[This message has been edited by Brendan (edited April 07, 2010).]
A couple of questions. What is the Empire General's role in the Empire? Is it as supreme ruler, or just a general? What are his ambitions? How do these differ to the Empire's ambitions?
If the general is to be such a pivotal element to the resolution of the story, it needs direct contact with him at a much earlier stage in the story. We need to know what we are up against. A scene from his point of view, or an early scene where negotiations are made that tries to avert the war before it becomes obvious who is winning, could work.
Also, for an invading force, being able to protect the supply is the real issue. What is Fenrick trying to do to upset the supply of the army from the Empire? Why is he trying to pit poorly equipped soldiers in pitch battle, rather than fight a guerrilla style war?
The General is the man who is directing the Empire's war in that part of the region. He is simply the one who accepts Fenrich's surrender because the empress is not present.
A little backstory I did not put in simply because I didn't think the story needed it, but I see the Empire similar to the Roman Empire. They attack because of two reasons, 1 - they want to extend their influence and borders as far as possible, and 2 - because they see Fenrich and his God/King family as a threat and something they'd like to control. The Empire is massive and has more than one front. Fenrich's little kingdom is just one of many they are trying to gobble up. The Empress isn't present because there's a lot going on and she trusts her generals to carry out most of the war. So it is to the general that he surrenders.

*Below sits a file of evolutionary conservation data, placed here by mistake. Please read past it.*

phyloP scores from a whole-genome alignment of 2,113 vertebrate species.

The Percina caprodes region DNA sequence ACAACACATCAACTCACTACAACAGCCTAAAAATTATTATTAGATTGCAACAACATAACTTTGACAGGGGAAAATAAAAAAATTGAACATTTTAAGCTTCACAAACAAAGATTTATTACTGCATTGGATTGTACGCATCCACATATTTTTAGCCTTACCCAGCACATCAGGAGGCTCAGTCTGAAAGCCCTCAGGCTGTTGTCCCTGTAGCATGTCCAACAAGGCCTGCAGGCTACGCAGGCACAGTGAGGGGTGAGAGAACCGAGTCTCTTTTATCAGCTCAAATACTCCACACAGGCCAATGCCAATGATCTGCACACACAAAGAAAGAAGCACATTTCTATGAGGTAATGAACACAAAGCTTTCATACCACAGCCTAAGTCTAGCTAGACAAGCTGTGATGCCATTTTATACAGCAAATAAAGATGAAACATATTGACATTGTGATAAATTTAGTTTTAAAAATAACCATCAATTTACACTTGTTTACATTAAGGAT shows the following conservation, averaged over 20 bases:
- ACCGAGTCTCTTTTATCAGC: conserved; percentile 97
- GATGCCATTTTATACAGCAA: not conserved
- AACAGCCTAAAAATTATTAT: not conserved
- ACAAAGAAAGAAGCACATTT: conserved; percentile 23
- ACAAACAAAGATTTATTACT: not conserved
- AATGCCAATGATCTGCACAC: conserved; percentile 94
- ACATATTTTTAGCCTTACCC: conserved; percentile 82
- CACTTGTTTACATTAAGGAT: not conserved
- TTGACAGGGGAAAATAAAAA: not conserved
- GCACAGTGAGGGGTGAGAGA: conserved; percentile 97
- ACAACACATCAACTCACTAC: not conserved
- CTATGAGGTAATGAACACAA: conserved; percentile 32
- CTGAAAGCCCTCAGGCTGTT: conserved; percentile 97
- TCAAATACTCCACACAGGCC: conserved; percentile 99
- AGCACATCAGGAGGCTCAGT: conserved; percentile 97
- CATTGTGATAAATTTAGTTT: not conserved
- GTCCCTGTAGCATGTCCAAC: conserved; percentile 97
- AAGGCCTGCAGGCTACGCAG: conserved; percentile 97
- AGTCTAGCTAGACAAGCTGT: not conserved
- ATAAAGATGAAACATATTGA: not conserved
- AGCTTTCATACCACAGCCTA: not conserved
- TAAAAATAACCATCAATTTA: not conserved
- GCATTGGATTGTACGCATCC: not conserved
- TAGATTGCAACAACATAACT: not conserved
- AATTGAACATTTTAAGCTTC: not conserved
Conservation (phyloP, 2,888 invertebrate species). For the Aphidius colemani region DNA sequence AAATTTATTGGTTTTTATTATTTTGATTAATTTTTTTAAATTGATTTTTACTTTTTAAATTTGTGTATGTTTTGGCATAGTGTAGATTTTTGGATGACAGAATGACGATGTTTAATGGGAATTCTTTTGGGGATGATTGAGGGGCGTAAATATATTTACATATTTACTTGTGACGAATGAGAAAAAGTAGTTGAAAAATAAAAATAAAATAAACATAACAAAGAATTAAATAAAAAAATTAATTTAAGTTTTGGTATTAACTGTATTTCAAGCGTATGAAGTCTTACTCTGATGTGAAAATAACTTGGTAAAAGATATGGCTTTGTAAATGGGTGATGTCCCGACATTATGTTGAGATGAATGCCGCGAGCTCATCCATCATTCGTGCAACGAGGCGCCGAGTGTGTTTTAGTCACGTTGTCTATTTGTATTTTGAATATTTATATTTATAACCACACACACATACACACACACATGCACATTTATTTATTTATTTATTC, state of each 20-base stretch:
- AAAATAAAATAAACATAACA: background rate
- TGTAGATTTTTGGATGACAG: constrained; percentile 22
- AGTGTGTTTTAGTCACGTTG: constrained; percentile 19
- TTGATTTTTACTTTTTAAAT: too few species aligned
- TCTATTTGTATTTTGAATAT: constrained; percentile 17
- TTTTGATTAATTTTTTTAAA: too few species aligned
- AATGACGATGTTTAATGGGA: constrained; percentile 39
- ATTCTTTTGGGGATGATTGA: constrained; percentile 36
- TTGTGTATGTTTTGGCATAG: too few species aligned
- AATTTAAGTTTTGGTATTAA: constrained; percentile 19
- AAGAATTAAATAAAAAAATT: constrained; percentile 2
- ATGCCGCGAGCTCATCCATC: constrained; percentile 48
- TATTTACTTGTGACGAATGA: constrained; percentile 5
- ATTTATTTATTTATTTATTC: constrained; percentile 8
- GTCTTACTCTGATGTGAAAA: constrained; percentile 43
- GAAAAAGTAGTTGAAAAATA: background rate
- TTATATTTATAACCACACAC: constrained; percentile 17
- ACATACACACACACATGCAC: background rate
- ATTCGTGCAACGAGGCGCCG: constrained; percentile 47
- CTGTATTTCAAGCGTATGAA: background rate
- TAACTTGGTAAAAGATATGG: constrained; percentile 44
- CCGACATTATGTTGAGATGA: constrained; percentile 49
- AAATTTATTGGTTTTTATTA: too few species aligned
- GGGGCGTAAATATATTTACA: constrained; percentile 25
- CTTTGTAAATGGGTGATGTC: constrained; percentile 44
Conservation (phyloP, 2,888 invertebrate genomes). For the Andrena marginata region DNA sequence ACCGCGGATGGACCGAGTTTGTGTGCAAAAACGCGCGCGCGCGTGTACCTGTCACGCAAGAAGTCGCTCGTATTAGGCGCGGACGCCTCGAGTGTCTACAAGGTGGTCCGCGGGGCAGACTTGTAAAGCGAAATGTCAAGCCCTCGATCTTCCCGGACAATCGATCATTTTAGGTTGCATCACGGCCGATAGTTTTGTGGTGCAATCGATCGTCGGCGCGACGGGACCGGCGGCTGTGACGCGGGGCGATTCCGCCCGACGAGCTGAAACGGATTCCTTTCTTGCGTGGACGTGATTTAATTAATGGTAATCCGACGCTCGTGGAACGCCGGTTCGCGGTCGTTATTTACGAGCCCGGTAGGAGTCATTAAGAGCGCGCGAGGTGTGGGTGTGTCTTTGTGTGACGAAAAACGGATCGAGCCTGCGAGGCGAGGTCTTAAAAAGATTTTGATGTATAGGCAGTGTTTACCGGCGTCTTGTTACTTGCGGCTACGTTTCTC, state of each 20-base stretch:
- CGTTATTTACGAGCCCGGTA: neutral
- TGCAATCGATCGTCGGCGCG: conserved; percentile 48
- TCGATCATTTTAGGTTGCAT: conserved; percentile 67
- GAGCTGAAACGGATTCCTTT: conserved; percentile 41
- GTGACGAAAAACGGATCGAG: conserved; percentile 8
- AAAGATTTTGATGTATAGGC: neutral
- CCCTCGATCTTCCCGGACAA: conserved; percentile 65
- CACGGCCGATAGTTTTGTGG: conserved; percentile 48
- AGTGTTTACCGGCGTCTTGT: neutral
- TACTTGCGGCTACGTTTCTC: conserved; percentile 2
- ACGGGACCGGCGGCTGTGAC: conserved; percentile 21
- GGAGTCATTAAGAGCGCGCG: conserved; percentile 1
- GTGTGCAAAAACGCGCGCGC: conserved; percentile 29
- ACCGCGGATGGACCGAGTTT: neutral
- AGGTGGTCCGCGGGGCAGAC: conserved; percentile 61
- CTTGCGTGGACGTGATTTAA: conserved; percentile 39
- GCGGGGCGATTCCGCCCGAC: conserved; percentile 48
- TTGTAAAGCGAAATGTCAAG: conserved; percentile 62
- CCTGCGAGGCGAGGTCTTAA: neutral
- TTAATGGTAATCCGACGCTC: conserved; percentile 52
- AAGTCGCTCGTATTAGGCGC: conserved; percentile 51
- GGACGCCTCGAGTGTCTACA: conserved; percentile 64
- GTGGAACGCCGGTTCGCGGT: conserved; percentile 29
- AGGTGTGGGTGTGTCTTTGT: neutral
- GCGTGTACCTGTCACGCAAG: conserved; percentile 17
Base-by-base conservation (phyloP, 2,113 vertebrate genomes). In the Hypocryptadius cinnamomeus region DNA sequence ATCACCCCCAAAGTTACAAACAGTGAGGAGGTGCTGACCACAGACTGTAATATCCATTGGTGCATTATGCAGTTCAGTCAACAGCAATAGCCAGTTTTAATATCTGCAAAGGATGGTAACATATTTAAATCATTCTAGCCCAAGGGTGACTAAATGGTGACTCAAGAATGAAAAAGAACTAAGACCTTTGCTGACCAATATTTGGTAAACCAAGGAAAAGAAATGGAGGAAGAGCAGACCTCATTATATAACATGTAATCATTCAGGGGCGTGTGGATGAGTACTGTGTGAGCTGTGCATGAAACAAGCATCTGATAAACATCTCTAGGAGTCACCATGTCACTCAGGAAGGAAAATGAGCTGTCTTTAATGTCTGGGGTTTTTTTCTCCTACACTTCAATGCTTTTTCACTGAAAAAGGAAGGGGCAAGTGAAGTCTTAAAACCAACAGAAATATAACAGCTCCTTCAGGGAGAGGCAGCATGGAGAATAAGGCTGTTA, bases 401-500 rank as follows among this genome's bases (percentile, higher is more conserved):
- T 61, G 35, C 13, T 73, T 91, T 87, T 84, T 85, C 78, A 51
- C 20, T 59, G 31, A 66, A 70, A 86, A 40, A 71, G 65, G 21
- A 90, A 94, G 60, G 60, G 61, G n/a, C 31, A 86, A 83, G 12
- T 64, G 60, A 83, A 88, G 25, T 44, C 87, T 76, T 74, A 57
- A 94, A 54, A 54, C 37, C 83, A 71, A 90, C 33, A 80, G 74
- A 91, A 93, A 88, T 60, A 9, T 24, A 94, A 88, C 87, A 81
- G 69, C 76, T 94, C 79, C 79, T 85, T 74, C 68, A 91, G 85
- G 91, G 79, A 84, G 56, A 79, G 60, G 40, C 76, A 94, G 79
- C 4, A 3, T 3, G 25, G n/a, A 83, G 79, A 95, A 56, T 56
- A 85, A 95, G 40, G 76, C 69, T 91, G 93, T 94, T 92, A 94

I'm not sure that he is a very important character. He doesn't really need to be there. I could just end it with Fenrich walking toward the opposing army.
Disrupting the supply lines is a good idea though. My idea bank was running dry when I was thinking of ways Fenrich is fighting back. I will incorporate more guerilla style warfare and have him try to disrupt supply lines. Maybe he'll try some surprise tactic. He loses though.